If you do not see my hearing aids and you are talking about a current movie that I have not seen, do not assume I do not like movies.  I like movies a LOT.  I just cannot go to theaters that do not offer closed captions.  There are a lot of theaters that do not, and there are a lot of hearing impaired people who are too shy or too timid or too irritated to ask the theater for that kind of help.  Many theaters have young workers who do not know what to do with a hearing impaired person and may do any of the above when they are told you are hearing impaired or they may just act like being asked if they offer devices for the hearing impaired is a burden.  It often makes it a hassle to even try, so I tend to wait to see movies when they come out online.

If you do not see my hearing aids, or maybe even if you do, if I ask you to repeat what you’ve said, please do not sigh, or roll your eyes, or become exasperated.  I wouldn’t ask you if I didn’t need to.

If you do see my hearing aids, you may think that all I need is to have the sound turned up.  I’ve even had movie theater workers tell me to just turn up my hearing aids.  I’ve been told the theater, or church offers sound amplification devices.  Amplification doesn’t help if the sound itself is out of my hearing range. Nothing could be further from the truth.  The problem may be that the sounds are out of my range of hearing, but there may be other issues as well.   Even though I’m hearing impaired, I am sound sensitive.  That means that loud noises and/or certain frequencies are like fingernails on a chalkboard.  There are sounds that make me yank my hearing aids out of my ears that fast!  (Come to think of it, young people may have no idea of what fingernails on a chalkboard sounds like!)

I’ve been told to go to events even if I cannot hear what is going on.  How many people will go someplace to sit without understanding what is happening for several hours?  Would you?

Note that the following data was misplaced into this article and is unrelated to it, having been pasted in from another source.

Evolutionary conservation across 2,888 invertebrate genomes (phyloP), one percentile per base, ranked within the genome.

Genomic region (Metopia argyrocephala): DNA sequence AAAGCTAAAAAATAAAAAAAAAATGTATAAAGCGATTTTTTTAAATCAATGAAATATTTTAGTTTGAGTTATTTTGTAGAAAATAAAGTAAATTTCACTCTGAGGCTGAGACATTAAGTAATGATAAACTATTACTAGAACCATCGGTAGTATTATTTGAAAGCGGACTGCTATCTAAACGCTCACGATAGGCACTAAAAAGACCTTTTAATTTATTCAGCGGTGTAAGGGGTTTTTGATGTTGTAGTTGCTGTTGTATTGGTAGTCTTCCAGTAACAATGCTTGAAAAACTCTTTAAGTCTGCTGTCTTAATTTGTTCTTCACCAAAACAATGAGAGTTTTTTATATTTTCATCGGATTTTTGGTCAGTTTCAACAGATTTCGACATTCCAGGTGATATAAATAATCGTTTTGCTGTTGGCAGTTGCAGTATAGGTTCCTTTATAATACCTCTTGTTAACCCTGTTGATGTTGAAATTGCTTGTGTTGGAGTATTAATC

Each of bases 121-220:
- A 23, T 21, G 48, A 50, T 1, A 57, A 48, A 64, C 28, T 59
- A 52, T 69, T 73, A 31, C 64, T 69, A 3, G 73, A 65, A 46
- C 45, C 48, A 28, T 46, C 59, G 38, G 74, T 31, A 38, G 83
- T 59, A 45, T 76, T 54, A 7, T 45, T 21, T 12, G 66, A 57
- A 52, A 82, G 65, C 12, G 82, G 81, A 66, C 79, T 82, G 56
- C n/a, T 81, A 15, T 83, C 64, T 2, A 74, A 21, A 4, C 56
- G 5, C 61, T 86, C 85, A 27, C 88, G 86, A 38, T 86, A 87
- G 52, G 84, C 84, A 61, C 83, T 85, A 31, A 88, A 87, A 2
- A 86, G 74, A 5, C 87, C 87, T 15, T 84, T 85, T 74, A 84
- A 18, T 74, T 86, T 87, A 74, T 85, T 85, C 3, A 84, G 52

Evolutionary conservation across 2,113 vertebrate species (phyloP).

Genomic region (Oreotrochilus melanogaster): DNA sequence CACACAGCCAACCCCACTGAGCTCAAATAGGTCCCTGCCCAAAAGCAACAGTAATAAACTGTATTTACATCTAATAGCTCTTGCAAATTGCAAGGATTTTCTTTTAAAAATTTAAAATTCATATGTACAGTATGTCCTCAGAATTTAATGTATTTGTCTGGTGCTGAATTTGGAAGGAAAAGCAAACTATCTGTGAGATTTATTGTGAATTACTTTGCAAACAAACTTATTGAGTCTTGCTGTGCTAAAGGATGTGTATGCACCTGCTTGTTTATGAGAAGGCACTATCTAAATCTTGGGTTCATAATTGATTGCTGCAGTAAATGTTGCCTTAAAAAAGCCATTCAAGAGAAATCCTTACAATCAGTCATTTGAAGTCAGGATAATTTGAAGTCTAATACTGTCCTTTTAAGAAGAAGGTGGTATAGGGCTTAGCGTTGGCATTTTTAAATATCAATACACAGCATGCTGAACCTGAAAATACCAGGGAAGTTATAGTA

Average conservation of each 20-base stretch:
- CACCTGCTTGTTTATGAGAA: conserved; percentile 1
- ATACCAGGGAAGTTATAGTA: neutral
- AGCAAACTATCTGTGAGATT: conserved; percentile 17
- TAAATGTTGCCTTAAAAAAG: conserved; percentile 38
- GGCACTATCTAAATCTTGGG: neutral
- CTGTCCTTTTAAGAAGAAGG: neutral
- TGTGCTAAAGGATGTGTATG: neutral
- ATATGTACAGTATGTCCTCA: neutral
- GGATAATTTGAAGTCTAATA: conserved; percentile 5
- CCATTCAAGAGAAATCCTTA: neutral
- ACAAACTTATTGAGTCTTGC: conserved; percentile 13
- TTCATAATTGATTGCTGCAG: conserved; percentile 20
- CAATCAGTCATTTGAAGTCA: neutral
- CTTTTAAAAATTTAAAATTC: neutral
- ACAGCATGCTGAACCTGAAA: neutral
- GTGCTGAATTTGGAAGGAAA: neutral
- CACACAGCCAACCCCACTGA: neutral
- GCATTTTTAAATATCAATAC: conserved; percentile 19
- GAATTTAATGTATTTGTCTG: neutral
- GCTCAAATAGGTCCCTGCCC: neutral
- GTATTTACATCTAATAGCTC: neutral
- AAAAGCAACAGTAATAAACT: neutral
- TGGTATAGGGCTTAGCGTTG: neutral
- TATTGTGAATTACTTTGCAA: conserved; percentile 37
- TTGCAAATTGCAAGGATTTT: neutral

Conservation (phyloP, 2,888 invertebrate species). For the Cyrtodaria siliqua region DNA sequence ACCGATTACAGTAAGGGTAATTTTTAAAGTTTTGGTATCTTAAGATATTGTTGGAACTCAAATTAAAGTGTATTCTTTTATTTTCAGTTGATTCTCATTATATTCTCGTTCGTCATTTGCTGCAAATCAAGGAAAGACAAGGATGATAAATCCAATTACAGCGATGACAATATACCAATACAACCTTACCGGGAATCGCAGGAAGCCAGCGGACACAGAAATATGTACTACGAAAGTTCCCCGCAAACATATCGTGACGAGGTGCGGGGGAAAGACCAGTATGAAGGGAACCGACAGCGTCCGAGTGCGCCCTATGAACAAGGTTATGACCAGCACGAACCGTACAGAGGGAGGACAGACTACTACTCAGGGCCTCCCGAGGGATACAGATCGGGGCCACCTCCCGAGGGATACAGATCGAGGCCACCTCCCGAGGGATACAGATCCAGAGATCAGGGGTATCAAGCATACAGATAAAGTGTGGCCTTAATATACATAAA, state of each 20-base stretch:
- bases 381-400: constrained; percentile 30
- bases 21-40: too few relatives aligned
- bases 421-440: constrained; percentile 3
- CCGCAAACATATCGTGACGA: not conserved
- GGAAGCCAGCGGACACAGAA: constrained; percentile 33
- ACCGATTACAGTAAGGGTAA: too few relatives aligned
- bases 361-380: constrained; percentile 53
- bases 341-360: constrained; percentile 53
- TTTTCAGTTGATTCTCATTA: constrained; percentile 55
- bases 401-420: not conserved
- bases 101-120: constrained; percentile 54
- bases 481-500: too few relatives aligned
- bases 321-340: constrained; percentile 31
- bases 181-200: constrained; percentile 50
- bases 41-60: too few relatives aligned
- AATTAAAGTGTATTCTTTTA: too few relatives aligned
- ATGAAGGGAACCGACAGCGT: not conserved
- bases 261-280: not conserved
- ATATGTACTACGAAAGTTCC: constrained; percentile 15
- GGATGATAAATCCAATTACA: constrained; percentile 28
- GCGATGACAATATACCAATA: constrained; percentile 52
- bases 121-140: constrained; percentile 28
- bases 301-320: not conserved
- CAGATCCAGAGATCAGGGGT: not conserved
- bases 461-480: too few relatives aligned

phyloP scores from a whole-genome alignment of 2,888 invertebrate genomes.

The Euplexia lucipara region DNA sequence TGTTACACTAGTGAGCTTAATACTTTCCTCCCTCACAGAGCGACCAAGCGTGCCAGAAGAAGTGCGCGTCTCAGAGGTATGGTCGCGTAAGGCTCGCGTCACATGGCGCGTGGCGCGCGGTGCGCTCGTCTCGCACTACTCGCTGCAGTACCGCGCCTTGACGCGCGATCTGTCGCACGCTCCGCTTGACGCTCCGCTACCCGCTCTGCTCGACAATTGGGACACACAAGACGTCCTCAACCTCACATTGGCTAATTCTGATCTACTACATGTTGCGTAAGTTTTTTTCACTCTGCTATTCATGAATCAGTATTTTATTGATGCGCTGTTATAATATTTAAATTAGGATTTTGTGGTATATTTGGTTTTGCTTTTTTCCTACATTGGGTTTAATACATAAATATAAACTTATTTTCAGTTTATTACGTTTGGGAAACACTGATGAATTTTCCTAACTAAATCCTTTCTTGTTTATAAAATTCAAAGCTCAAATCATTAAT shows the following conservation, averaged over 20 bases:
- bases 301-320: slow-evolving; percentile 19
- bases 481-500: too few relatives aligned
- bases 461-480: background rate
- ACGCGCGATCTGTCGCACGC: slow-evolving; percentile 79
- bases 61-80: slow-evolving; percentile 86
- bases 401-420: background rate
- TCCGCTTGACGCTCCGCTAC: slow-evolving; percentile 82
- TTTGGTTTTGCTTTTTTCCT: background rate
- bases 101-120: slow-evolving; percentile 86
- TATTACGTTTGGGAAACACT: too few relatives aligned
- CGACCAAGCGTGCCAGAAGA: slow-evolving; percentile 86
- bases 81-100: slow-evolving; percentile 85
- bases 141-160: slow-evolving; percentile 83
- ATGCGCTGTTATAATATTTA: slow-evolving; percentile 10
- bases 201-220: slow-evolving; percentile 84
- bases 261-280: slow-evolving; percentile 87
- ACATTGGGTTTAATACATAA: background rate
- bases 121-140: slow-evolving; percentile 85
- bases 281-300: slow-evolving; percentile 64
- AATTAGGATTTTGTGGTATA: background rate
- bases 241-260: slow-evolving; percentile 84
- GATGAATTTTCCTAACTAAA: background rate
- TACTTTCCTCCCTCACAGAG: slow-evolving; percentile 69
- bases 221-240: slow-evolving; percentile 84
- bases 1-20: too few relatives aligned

If I am in a hotel, I will want to be able to turn on closed captions to be able to watch TV.  I’ve been in some very classy hotels that do not have this ability on the room’s remote.  I’ve had to call the desk and have someone with the “normal” remote come and turn on the closed captions.  I’ve been in some where the clerk has just told me that they don’t have closed captions available.  It is both embarrassing to ask and exasperating to have to ask.  Maybe those hotels should advertise that they do not cater to hearing impaired people – oh, but that would be against the law, wouldn’t it?

Even if you know I’m hearing impaired, you may question why I have a handicapped tag for my car.  Part of my hearing impairment has affected my balance.  I’ve had people question my use of handicapped spaces enough that I am tempted to affect a limp when using the handicapped parking spaces.  Lately I’ve decided that I’m a big girl and I can tell when I’m having troubles with my balance and when I’m not.  I am the only one who knows when I need to park closer.  But that means I’ve had to try very hard not to see people’s faces or to not hear them tell me the handicapped spaces are for people who are “really handicapped”.

That brings us back to invisible disabilities.  There are many of them.  People who suffer from depression or anxiety may not be obvious.  They may take medication and still be depressed or anxious so telling them to take a pill can be insensitive, and can make them more depressed and more anxious.  We may not be able to see vision problems, autism, ADHD in adults, chronic illnesses, or learning disabilities.  That does not mean these disabilities do not exist.